“Even the most sophisticated organization can make mistakes,” Innes told the panel. The regulators mean business, she said. “They are going to fine, and they are going to fine even if people have simply made mistakes.”

Bill Abbott, assistant general counsel and privacy ombudsman with Bell Canada, said that regulatory enforcement has focused on clear violations of the law. He expects class action lawyers to cast a wider net with their claims.

“Private right of action brings an entirely different environment with profit-driven plaintiffs who aren’t restricted by policy,” Abbott said. “Unlike the CRTC, which appears to be avoiding the ambiguous areas, that’s what they play on. That’s where they bring claims.”

Please visit the Financial Post Article for more information.

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More CASL Enforcement

An individual has been fined $15,000 for 10 violations by the CRTC. In an enforcement action, published last week, the CRTC stated:

The Commission imposes an administrative monetary penalty of $15,000 on William Rapanos for 10 violations of section 6 of Canada’s Anti-Spam Legislation. Specifically, Mr. Rapanos sent commercial electronic messages (i) that did not identify the sender, (ii) that did not include information that enables the recipient to readily contact the sender, (iii) without prior consent from the recipients, and (iv) that, in certain cases, did not include a functioning unsubscribe mechanism.

For more information please read this article by Word to the Wise regarding this incident or the original CRTC enforcement action.

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Strap on your Helmet …

Peter Clausi has written a great article about the upcoming troubles that businesses and individuals could face once CASL enter it’s next stage on July 1st 2017.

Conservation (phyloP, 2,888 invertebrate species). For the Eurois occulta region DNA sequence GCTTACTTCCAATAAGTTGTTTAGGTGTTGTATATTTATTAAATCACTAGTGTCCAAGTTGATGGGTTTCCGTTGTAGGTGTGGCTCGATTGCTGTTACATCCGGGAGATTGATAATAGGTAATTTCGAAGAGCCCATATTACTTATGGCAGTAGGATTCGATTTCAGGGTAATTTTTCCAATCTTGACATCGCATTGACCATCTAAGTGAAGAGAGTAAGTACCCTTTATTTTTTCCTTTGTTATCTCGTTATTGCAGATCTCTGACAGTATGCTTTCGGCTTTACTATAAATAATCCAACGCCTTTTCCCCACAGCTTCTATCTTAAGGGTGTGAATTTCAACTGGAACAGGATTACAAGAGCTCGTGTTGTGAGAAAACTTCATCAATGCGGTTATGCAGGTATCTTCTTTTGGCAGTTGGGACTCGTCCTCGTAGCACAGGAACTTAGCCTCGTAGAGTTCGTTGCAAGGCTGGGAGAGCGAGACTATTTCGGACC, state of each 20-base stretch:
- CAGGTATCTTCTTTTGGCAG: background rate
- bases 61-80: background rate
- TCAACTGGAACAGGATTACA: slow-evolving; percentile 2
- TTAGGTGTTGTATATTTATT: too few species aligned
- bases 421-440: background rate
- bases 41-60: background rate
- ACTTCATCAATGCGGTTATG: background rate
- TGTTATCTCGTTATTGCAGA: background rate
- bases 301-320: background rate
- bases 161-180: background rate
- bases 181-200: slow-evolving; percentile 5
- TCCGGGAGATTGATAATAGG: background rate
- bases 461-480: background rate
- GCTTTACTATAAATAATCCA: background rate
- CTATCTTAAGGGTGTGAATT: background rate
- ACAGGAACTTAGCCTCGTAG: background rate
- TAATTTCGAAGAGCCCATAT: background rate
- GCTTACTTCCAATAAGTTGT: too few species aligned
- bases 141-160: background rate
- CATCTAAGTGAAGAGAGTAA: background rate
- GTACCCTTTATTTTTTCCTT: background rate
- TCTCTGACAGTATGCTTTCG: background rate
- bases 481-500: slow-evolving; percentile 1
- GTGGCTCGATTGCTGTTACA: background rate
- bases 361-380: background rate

CASL really has only two key requirements. The first is that you, as the sender of a commercial electronic message (CEM) (including any business email or text), are prohibited from sending that CEM unless you can prove you had prior consent to send it to that person. You have to be able to prove you had prior consent. You can’t email someone to ask for consent to email them.

Second, all CEM’s must be transparent – it must clearly disclose who the sender is and it must include a simple unsubscribe link. This element is fairly straightforward. If you apply some business intelligence, human resources training and forethought, you can comply with this part of CASL.

It all seems simple, doesn’t it.

Whether you like these two elements is not relevant. This has been the law in Canada for several years. It doesn’t matter if you think it’s a silly law or a disproportionate one – this is a law with global exposure, as the CRTC has assumed jurisdiction if the email is sent or received in Canada (just passing through an ISP doesn’t count). Does your business operate outside of Canada but email into Canada on occasion? You’re caught. Are you a Canadian business sending any email outside of Canada? You’re caught too.

But a CRTC isn’t really the problem. The Commission’s limited resources mean you can probably sleep at night without worrying about the CRTC showing up at your office tomorrow. What you should be afraid of is July 1, 2017. Mark that date in your calendar. That’s the day when your company’s breaches of CASL, until then relatively innocuous, can be punished by a private right of action. Anyone to whom you send an email or text will have the right to sue – all they have to prove is that they received your message, and then the onus shifts to you to prove you had prior consent to do so.

That’s what CASL itself and the CRTC’s Enforcement Advisory are telling us.

After you get sued, you will then need to put forward evidence that you had prior consent to send that email. This would be part of the discovery process in the litigation, and since this type of litigation supports class action litigation, your legal bills are going to be astronomical. And if any of the recipients are outside of Canada, watch for creative aggressive plaintiff counsel to figure out ways to trace liability back to that jurisdiction. Double the litigation, double the legal expenses.

Click here to read the full article.